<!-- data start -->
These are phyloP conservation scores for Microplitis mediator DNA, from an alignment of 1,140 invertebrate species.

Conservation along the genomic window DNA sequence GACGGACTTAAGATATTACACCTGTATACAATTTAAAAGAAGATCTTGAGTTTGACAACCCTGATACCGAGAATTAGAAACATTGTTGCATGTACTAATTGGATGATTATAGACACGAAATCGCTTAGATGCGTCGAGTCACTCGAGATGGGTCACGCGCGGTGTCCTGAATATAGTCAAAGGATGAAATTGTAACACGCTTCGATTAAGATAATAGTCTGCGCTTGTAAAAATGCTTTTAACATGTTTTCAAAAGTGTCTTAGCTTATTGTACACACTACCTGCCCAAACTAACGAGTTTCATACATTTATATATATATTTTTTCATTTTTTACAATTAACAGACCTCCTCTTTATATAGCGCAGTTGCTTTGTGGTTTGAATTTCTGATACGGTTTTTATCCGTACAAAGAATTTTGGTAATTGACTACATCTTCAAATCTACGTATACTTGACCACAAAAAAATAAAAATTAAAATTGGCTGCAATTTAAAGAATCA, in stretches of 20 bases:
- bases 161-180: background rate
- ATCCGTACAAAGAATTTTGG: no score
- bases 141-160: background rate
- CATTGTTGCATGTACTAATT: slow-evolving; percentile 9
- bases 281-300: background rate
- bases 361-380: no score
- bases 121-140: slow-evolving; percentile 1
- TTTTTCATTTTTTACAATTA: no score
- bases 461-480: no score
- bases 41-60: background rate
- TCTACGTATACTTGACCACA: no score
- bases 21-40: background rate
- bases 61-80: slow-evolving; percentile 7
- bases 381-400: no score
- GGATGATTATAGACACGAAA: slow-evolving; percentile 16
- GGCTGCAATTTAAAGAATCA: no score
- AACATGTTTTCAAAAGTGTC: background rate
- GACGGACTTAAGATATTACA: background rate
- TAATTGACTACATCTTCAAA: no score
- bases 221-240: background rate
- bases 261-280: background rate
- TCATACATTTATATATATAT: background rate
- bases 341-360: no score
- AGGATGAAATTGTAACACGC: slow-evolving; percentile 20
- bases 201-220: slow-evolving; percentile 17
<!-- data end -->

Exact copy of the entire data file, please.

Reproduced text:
These are phyloP conservation scores for Microplitis mediator DNA, from an alignment of 1,140 invertebrate species.

Conservation along the genomic window DNA sequence GACGGACTTAAGATATTACACCTGTATACAATTTAAAAGAAGATCTTGAGTTTGACAACCCTGATACCGAGAATTAGAAACATTGTTGCATGTACTAATTGGATGATTATAGACACGAAATCGCTTAGATGCGTCGAGTCACTCGAGATGGGTCACGCGCGGTGTCCTGAATATAGTCAAAGGATGAAATTGTAACACGCTTCGATTAAGATAATAGTCTGCGCTTGTAAAAATGCTTTTAACATGTTTTCAAAAGTGTCTTAGCTTATTGTACACACTACCTGCCCAAACTAACGAGTTTCATACATTTATATATATATTTTTTCATTTTTTACAATTAACAGACCTCCTCTTTATATAGCGCAGTTGCTTTGTGGTTTGAATTTCTGATACGGTTTTTATCCGTACAAAGAATTTTGGTAATTGACTACATCTTCAAATCTACGTATACTTGACCACAAAAAAATAAAAATTAAAATTGGCTGCAATTTAAAGAATCA, in stretches of 20 bases:
- bases 161-180: background rate
- ATCCGTACAAAGAATTTTGG: no score
- bases 141-160: background rate
- CATTGTTGCATGTACTAATT: slow-evolving; percentile 9
- bases 281-300: background rate
- bases 361-380: no score
- bases 121-140: slow-evolving; percentile 1
- TTTTTCATTTTTTACAATTA: no score
- bases 461-480: no score
- bases 41-60: background rate
- TCTACGTATACTTGACCACA: no score
- bases 21-40: background rate
- bases 61-80: slow-evolving; percentile 7
- bases 381-400: no score
- GGATGATTATAGACACGAAA: slow-evolving; percentile 16
- GGCTGCAATTTAAAGAATCA: no score
- AACATGTTTTCAAAAGTGTC: background rate
- GACGGACTTAAGATATTACA: background rate
- TAATTGACTACATCTTCAAA: no score
- bases 221-240: background rate
- bases 261-280: background rate
- TCATACATTTATATATATAT: background rate
- bases 341-360: no score
- AGGATGAAATTGTAACACGC: slow-evolving; percentile 20
- bases 201-220: slow-evolving; percentile 17